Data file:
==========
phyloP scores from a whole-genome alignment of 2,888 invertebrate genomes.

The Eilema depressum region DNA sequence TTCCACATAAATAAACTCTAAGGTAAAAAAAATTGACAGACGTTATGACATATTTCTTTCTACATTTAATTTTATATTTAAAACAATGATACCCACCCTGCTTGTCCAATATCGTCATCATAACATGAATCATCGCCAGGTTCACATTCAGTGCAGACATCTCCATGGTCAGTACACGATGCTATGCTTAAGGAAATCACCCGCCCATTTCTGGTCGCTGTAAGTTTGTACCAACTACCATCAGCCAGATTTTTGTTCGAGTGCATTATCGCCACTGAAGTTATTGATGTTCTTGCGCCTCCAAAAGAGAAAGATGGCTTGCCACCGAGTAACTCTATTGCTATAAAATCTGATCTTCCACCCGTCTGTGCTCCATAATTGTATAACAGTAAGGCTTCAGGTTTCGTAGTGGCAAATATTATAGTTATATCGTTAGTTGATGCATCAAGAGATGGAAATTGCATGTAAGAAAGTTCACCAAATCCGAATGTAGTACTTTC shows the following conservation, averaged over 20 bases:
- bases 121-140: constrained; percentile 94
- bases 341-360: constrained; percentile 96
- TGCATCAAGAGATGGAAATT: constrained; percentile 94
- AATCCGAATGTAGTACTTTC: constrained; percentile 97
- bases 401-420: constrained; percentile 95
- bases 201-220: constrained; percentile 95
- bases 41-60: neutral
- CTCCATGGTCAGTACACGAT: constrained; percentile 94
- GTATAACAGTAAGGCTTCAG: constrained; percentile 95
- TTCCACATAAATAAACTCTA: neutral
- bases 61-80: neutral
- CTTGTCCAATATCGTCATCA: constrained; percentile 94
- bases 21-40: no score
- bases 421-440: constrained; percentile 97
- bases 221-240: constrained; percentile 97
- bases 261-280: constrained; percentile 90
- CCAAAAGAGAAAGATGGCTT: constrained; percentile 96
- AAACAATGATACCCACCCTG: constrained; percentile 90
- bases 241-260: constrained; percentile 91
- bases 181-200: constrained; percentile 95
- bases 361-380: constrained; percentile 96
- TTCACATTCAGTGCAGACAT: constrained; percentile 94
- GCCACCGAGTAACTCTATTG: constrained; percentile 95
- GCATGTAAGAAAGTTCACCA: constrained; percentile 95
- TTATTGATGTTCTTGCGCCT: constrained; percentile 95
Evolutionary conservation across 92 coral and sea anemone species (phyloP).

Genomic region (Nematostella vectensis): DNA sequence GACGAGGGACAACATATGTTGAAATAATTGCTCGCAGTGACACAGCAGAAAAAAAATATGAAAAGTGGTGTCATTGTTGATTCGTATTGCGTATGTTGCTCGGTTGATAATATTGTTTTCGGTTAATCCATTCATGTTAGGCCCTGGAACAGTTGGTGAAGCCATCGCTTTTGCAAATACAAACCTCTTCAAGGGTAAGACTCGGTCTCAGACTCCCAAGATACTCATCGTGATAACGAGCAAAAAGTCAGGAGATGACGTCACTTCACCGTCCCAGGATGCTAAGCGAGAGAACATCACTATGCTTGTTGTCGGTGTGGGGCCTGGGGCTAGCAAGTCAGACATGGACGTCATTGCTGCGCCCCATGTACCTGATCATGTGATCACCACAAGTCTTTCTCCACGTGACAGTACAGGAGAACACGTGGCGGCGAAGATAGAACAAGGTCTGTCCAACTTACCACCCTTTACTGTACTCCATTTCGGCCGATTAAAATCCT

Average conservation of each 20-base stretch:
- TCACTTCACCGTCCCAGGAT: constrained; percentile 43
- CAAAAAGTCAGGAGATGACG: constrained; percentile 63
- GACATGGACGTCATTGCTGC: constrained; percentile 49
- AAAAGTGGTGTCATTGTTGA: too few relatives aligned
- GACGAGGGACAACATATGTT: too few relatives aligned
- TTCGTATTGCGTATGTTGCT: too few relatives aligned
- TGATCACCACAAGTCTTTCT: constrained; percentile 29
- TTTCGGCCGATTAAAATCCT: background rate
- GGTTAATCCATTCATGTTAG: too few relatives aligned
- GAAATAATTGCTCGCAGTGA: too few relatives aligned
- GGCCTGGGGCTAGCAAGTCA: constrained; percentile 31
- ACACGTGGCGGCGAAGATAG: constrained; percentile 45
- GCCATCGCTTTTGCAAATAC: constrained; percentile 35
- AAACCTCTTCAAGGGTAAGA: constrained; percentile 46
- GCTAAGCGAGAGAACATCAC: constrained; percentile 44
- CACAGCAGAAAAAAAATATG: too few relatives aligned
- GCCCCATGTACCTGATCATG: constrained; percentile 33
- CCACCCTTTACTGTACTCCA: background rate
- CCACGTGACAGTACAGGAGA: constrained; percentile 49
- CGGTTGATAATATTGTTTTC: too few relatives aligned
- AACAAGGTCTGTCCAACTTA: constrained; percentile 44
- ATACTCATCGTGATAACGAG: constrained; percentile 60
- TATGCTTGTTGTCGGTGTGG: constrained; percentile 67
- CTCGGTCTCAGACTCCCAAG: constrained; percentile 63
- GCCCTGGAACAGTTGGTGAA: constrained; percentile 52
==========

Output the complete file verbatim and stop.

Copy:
phyloP scores from a whole-genome alignment of 2,888 invertebrate genomes.

The Eilema depressum region DNA sequence TTCCACATAAATAAACTCTAAGGTAAAAAAAATTGACAGACGTTATGACATATTTCTTTCTACATTTAATTTTATATTTAAAACAATGATACCCACCCTGCTTGTCCAATATCGTCATCATAACATGAATCATCGCCAGGTTCACATTCAGTGCAGACATCTCCATGGTCAGTACACGATGCTATGCTTAAGGAAATCACCCGCCCATTTCTGGTCGCTGTAAGTTTGTACCAACTACCATCAGCCAGATTTTTGTTCGAGTGCATTATCGCCACTGAAGTTATTGATGTTCTTGCGCCTCCAAAAGAGAAAGATGGCTTGCCACCGAGTAACTCTATTGCTATAAAATCTGATCTTCCACCCGTCTGTGCTCCATAATTGTATAACAGTAAGGCTTCAGGTTTCGTAGTGGCAAATATTATAGTTATATCGTTAGTTGATGCATCAAGAGATGGAAATTGCATGTAAGAAAGTTCACCAAATCCGAATGTAGTACTTTC shows the following conservation, averaged over 20 bases:
- bases 121-140: constrained; percentile 94
- bases 341-360: constrained; percentile 96
- TGCATCAAGAGATGGAAATT: constrained; percentile 94
- AATCCGAATGTAGTACTTTC: constrained; percentile 97
- bases 401-420: constrained; percentile 95
- bases 201-220: constrained; percentile 95
- bases 41-60: neutral
- CTCCATGGTCAGTACACGAT: constrained; percentile 94
- GTATAACAGTAAGGCTTCAG: constrained; percentile 95
- TTCCACATAAATAAACTCTA: neutral
- bases 61-80: neutral
- CTTGTCCAATATCGTCATCA: constrained; percentile 94
- bases 21-40: no score
- bases 421-440: constrained; percentile 97
- bases 221-240: constrained; percentile 97
- bases 261-280: constrained; percentile 90
- CCAAAAGAGAAAGATGGCTT: constrained; percentile 96
- AAACAATGATACCCACCCTG: constrained; percentile 90
- bases 241-260: constrained; percentile 91
- bases 181-200: constrained; percentile 95
- bases 361-380: constrained; percentile 96
- TTCACATTCAGTGCAGACAT: constrained; percentile 94
- GCCACCGAGTAACTCTATTG: constrained; percentile 95
- GCATGTAAGAAAGTTCACCA: constrained; percentile 95
- TTATTGATGTTCTTGCGCCT: constrained; percentile 95
Evolutionary conservation across 92 coral and sea anemone species (phyloP).

Genomic region (Nematostella vectensis): DNA sequence GACGAGGGACAACATATGTTGAAATAATTGCTCGCAGTGACACAGCAGAAAAAAAATATGAAAAGTGGTGTCATTGTTGATTCGTATTGCGTATGTTGCTCGGTTGATAATATTGTTTTCGGTTAATCCATTCATGTTAGGCCCTGGAACAGTTGGTGAAGCCATCGCTTTTGCAAATACAAACCTCTTCAAGGGTAAGACTCGGTCTCAGACTCCCAAGATACTCATCGTGATAACGAGCAAAAAGTCAGGAGATGACGTCACTTCACCGTCCCAGGATGCTAAGCGAGAGAACATCACTATGCTTGTTGTCGGTGTGGGGCCTGGGGCTAGCAAGTCAGACATGGACGTCATTGCTGCGCCCCATGTACCTGATCATGTGATCACCACAAGTCTTTCTCCACGTGACAGTACAGGAGAACACGTGGCGGCGAAGATAGAACAAGGTCTGTCCAACTTACCACCCTTTACTGTACTCCATTTCGGCCGATTAAAATCCT

Average conservation of each 20-base stretch:
- TCACTTCACCGTCCCAGGAT: constrained; percentile 43
- CAAAAAGTCAGGAGATGACG: constrained; percentile 63
- GACATGGACGTCATTGCTGC: constrained; percentile 49
- AAAAGTGGTGTCATTGTTGA: too few relatives aligned
- GACGAGGGACAACATATGTT: too few relatives aligned
- TTCGTATTGCGTATGTTGCT: too few relatives aligned
- TGATCACCACAAGTCTTTCT: constrained; percentile 29
- TTTCGGCCGATTAAAATCCT: background rate
- GGTTAATCCATTCATGTTAG: too few relatives aligned
- GAAATAATTGCTCGCAGTGA: too few relatives aligned
- GGCCTGGGGCTAGCAAGTCA: constrained; percentile 31
- ACACGTGGCGGCGAAGATAG: constrained; percentile 45
- GCCATCGCTTTTGCAAATAC: constrained; percentile 35
- AAACCTCTTCAAGGGTAAGA: constrained; percentile 46
- GCTAAGCGAGAGAACATCAC: constrained; percentile 44
- CACAGCAGAAAAAAAATATG: too few relatives aligned
- GCCCCATGTACCTGATCATG: constrained; percentile 33
- CCACCCTTTACTGTACTCCA: background rate
- CCACGTGACAGTACAGGAGA: constrained; percentile 49
- CGGTTGATAATATTGTTTTC: too few relatives aligned
- AACAAGGTCTGTCCAACTTA: constrained; percentile 44
- ATACTCATCGTGATAACGAG: constrained; percentile 60
- TATGCTTGTTGTCGGTGTGG: constrained; percentile 67
- CTCGGTCTCAGACTCCCAAG: constrained; percentile 63
- GCCCTGGAACAGTTGGTGAA: constrained; percentile 52